of the catholic church's failure to adequately address the crimes of sexual abuse by clergy. here's thomasz with a look at this morning's weather. good morning, isuspect good morning, i suspect the grey clouds may be a symbol of what is to come. good morning. good morning. hello to you at home. that's right, these clouds paint a picture of what is heading our way. it isn't looking cheerful. there is quite a bit of rain heading ourway cheerful. there is quite a bit of rain heading our way and some strong winds as well. if you live in the east of the country, i would get out there and do whatever you need to do if you want to avoid the rain because this cloud off the atlantic is piling in and with it, strong
winds developing across western areas of the uk and this low pressure, with its weatherfront, will park itself right on top of the uk through the course of today. let's see what is happening this morning. the east of the country is staying dry for a time, so make the most of your morning. it quickly across the west, wind and rain will sweep right across the uk. the good news newsletter on this afternoon, the weather may actually improve across western areas so belfast, possibly around merseyside and wales and going to calwell and devon, plymouth, could get sunshine later but the blue of the colour, the deeper the blue, the heavier the rains are clearly some of us are in for a good few hours of rain. —— cornwall. the rain then clears, there will be a breeze in the air, temperatures probably dipping to 15 in london and ten in aberdeen so not particularly cold this coming night. bank holiday monday in england and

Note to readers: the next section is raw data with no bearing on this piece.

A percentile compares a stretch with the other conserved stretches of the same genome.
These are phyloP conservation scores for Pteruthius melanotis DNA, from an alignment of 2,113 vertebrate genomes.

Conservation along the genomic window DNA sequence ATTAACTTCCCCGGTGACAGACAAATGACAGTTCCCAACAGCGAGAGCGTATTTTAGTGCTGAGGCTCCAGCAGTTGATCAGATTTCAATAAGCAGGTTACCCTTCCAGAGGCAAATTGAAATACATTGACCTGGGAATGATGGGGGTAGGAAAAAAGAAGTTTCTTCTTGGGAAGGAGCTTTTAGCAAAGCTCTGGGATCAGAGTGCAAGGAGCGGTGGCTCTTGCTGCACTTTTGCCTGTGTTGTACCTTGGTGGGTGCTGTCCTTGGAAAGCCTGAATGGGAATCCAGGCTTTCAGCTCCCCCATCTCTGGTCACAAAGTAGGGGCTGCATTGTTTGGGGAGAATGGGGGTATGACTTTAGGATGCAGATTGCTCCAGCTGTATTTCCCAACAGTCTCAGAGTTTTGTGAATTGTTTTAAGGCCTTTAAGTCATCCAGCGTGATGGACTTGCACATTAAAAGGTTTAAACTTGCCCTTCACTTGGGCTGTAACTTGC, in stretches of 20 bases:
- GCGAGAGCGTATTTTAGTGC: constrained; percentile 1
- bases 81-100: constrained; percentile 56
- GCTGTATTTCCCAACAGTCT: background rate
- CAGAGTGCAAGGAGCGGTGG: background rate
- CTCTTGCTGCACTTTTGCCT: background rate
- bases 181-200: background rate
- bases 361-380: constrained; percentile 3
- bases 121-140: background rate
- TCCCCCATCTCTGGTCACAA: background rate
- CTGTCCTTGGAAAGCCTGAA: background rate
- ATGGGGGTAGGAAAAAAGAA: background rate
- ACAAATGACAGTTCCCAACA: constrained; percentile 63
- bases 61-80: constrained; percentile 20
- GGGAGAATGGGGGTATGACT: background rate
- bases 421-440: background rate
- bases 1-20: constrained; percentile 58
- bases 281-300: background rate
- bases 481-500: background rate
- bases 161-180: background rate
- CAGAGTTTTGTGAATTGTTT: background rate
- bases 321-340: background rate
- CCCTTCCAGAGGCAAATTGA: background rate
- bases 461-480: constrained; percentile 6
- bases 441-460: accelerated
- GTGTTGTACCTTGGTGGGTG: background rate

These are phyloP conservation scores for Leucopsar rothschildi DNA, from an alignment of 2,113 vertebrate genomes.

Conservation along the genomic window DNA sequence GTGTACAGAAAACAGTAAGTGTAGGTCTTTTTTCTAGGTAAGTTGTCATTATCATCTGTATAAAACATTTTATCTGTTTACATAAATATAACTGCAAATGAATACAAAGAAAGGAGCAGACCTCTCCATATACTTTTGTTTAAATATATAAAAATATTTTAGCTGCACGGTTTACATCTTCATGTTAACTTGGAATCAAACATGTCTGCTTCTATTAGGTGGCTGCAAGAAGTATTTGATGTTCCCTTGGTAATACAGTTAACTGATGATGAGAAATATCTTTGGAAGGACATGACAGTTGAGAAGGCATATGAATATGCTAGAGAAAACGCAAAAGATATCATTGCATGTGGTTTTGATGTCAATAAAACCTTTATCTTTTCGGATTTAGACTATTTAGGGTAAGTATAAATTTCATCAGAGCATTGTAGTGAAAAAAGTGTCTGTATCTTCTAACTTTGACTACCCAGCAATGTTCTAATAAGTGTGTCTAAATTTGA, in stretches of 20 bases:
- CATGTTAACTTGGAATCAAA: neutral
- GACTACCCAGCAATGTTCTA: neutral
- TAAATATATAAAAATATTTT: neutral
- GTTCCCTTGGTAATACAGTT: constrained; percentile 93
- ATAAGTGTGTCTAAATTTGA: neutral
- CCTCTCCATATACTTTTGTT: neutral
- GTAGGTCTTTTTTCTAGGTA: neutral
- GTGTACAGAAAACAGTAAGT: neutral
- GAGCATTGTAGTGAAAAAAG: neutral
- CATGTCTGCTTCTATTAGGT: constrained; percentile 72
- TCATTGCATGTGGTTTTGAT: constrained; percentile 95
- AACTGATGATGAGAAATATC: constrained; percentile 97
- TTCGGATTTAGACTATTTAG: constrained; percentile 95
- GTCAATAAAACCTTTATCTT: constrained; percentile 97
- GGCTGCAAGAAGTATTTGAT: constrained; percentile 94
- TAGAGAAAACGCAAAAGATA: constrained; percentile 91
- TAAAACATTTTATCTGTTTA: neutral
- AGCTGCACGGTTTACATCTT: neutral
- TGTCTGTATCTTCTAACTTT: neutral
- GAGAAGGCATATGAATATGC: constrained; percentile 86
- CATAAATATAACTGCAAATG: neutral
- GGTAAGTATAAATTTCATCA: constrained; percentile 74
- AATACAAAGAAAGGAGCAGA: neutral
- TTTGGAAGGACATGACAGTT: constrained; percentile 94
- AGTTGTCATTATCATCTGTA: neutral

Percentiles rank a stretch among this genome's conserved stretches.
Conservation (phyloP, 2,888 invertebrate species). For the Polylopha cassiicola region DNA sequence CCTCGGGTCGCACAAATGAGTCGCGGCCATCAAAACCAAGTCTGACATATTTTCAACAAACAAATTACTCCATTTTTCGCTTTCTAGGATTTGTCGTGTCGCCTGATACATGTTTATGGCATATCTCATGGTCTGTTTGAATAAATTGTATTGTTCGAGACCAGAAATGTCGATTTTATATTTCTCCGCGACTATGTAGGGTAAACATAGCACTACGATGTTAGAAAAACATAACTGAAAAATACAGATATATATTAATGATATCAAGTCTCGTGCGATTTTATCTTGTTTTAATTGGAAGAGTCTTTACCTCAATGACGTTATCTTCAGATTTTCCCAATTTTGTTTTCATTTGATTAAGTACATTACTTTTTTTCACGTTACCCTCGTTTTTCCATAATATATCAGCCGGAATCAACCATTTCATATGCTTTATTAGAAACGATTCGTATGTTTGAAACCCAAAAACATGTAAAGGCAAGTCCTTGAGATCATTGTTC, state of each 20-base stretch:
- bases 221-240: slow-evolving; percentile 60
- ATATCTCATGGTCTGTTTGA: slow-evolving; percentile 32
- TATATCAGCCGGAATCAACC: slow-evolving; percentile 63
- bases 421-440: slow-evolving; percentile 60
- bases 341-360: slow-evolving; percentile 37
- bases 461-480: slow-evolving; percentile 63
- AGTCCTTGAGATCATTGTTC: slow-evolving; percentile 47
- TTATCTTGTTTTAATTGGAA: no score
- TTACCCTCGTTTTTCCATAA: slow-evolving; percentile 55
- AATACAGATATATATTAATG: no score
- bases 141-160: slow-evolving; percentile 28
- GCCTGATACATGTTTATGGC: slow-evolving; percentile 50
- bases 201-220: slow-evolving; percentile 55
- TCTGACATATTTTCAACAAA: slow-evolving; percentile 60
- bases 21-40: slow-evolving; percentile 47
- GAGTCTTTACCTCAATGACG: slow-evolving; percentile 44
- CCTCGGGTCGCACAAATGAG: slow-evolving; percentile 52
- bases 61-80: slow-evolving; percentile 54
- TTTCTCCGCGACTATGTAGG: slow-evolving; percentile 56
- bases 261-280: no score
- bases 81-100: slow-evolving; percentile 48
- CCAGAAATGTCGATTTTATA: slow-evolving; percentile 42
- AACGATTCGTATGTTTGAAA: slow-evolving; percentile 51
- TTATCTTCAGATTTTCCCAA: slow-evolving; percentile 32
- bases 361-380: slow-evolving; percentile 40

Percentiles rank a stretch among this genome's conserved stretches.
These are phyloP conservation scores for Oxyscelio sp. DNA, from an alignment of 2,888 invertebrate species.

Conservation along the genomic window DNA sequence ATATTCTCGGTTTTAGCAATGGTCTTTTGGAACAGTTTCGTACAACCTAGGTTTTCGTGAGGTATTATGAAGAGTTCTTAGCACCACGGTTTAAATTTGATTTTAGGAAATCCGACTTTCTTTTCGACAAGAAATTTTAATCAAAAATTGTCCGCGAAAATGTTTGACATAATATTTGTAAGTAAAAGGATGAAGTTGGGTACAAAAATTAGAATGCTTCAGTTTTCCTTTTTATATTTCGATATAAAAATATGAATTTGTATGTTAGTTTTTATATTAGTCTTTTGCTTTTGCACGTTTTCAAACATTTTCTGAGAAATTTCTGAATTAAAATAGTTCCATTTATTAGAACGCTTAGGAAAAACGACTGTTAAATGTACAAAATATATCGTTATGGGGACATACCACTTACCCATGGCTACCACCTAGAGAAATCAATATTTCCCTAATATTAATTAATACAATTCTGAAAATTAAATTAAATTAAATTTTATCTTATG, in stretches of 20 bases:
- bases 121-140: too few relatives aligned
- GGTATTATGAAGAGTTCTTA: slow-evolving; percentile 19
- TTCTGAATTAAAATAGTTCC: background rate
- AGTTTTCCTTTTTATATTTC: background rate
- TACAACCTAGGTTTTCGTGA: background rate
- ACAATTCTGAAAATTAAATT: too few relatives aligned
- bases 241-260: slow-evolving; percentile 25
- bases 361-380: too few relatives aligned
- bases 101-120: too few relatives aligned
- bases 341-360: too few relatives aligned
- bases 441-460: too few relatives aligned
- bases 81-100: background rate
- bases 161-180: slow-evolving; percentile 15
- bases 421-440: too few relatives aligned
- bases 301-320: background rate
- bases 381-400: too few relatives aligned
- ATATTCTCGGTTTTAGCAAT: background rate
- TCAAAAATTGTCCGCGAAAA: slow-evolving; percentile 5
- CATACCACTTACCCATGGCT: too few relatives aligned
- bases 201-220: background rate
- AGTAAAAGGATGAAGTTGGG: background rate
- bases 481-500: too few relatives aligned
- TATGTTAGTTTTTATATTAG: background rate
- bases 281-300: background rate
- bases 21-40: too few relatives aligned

wales, the low pressure over us todayis wales, the low pressure over us today is out in the north sea and another one is heading our way but we are in between the weather systems that there is a window of better weather on the way for monday. so monday is actually looking at lot better. today is a washout the some of us at tomorrow isa washout the some of us at tomorrow is a lot more cheerful with some sunshine, from perhaps but at his feet. temperatures will recover, feeling a lot warmer tomorrow, 22 in london, the high teens in glasgow and edinburgh and belfast. monday night into tuesday we start to see warmth heading our way from the southern climes, just reaching southern climes, just reaching southern and central areas of the uk southern and central areas of the uk so choose to actually isn't looking bad. what we are beautiful morning, hardly any cloud in the sky. it is a weather front approaching and some of us eventually on tuesday will get some rain here in the north—west are the least temperatures could hit the mid 20s across the south—east of the country. topsy—turvy in the coming